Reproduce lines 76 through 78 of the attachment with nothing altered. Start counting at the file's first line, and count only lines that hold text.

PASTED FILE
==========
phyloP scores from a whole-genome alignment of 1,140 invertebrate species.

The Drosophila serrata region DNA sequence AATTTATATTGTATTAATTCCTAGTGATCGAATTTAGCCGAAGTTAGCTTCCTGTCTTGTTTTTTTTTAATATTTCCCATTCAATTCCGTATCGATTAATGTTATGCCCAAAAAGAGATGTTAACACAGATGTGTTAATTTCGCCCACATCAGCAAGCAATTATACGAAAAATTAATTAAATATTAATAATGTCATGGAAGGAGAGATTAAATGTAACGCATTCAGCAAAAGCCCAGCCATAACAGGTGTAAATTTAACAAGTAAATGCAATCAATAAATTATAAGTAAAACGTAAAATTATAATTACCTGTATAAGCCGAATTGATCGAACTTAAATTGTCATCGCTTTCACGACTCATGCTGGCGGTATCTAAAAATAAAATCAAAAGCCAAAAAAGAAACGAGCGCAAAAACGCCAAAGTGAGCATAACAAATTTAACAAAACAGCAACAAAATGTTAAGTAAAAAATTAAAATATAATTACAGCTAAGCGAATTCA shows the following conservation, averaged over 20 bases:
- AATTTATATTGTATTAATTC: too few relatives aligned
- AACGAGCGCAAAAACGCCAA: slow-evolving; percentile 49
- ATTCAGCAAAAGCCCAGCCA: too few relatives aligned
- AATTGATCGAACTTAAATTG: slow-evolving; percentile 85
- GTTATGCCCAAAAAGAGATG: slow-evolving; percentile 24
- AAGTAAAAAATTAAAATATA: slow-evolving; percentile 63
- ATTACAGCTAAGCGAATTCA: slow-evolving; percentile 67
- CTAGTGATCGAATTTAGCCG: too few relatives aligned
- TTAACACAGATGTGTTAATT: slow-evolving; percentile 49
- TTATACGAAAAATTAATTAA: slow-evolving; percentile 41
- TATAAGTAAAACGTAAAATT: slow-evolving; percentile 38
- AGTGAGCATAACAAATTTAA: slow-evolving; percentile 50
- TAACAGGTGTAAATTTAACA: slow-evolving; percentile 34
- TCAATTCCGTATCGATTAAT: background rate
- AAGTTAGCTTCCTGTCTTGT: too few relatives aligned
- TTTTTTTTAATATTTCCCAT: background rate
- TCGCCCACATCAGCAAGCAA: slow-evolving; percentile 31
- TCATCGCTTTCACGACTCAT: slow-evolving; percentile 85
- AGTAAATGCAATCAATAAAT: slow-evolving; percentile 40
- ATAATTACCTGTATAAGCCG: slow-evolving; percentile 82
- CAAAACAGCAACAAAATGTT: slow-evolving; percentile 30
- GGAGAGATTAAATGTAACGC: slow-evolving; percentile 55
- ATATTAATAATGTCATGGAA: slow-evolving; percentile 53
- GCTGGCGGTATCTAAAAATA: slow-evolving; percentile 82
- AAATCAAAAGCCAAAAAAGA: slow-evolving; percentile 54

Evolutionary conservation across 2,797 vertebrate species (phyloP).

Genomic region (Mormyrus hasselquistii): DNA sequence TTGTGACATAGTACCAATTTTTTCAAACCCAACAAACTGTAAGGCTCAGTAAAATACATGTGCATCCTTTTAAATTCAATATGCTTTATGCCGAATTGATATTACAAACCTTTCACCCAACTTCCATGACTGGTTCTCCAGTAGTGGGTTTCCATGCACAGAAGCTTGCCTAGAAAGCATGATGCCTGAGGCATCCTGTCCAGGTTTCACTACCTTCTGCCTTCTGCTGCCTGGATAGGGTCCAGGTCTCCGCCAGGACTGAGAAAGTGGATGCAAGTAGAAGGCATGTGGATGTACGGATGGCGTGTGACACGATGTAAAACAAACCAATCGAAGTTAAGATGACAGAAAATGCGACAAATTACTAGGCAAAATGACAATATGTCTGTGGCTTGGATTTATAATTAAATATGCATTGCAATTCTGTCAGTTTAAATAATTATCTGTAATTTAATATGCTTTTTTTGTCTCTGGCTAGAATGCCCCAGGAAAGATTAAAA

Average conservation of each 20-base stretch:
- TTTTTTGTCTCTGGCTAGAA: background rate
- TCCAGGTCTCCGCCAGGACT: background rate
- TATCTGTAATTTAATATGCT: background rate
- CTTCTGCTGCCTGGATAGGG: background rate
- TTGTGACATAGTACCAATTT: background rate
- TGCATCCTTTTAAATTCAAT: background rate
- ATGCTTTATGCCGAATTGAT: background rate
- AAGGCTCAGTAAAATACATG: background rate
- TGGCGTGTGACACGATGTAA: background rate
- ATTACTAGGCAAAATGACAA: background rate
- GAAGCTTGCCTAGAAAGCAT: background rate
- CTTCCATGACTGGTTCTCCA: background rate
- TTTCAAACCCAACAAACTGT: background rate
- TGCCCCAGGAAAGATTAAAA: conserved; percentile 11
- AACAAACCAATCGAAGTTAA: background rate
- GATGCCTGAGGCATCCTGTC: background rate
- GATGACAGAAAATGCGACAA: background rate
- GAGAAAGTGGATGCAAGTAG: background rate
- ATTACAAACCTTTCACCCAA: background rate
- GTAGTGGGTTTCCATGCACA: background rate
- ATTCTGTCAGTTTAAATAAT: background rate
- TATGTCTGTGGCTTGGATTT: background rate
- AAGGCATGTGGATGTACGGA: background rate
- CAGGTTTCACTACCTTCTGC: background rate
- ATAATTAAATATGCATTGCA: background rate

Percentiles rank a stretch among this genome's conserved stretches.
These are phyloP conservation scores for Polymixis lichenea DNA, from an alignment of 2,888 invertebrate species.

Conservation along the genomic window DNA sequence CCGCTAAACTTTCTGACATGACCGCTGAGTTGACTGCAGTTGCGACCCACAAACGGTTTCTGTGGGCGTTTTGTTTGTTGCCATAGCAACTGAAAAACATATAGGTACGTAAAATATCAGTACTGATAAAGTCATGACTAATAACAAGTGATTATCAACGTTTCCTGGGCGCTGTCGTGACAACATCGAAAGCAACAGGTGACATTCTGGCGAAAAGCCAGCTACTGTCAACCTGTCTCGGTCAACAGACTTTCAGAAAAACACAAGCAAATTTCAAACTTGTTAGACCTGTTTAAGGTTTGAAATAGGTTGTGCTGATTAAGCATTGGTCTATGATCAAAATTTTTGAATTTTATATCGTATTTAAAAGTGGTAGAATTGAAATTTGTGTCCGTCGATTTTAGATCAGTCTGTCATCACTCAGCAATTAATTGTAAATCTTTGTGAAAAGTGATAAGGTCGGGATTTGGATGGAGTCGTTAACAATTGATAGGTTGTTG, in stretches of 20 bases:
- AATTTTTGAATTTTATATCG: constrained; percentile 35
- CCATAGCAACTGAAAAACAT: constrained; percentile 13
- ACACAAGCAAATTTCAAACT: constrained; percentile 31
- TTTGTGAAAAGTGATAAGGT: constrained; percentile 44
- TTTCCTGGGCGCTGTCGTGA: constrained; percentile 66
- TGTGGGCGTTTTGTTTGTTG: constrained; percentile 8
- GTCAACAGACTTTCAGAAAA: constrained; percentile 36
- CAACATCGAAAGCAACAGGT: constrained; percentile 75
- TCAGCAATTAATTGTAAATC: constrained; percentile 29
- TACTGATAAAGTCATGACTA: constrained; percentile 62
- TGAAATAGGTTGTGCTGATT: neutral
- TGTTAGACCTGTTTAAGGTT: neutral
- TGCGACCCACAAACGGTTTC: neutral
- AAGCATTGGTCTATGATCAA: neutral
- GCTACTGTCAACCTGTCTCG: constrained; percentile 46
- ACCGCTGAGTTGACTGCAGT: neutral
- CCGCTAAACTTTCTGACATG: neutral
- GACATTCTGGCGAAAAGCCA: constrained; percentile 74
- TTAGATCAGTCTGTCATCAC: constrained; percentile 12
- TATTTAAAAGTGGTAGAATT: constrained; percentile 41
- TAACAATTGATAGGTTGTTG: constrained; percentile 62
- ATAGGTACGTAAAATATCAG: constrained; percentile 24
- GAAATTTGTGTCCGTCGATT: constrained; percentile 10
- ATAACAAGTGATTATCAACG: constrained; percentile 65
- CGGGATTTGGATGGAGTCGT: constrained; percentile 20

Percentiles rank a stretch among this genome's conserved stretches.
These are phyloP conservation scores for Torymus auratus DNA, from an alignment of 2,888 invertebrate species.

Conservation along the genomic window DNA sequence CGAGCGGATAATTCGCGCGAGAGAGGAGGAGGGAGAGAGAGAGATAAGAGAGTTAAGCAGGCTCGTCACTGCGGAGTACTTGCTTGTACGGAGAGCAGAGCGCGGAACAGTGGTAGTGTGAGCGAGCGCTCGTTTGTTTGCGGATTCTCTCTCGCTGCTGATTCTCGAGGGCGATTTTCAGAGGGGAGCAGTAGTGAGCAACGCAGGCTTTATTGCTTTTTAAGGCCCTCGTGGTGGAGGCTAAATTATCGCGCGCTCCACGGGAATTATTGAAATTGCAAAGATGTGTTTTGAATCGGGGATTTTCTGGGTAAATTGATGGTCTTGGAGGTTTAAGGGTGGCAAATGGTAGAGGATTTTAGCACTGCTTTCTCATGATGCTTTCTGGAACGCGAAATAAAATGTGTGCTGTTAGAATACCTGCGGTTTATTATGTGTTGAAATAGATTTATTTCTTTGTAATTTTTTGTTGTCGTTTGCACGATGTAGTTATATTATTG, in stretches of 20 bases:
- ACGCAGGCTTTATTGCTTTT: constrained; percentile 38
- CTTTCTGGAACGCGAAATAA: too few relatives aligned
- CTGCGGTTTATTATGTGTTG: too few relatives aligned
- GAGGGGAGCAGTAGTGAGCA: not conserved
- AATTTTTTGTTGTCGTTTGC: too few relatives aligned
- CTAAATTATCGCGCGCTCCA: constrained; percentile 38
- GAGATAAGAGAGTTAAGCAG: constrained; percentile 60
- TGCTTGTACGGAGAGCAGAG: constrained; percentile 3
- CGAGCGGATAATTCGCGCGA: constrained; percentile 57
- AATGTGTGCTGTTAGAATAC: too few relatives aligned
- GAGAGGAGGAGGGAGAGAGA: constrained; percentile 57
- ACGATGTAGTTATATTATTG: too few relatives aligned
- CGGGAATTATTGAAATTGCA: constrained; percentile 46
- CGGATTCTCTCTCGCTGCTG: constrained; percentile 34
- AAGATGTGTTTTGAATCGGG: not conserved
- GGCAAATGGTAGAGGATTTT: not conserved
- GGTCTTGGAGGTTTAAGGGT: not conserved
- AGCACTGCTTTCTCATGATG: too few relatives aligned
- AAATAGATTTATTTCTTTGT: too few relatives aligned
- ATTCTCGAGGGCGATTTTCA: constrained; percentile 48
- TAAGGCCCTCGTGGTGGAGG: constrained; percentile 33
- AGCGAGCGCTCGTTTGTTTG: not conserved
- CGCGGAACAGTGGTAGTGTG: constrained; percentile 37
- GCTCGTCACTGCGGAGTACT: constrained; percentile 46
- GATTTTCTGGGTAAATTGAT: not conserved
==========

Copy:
- GACATTCTGGCGAAAAGCCA: constrained; percentile 74
- TTAGATCAGTCTGTCATCAC: constrained; percentile 12
- TATTTAAAAGTGGTAGAATT: constrained; percentile 41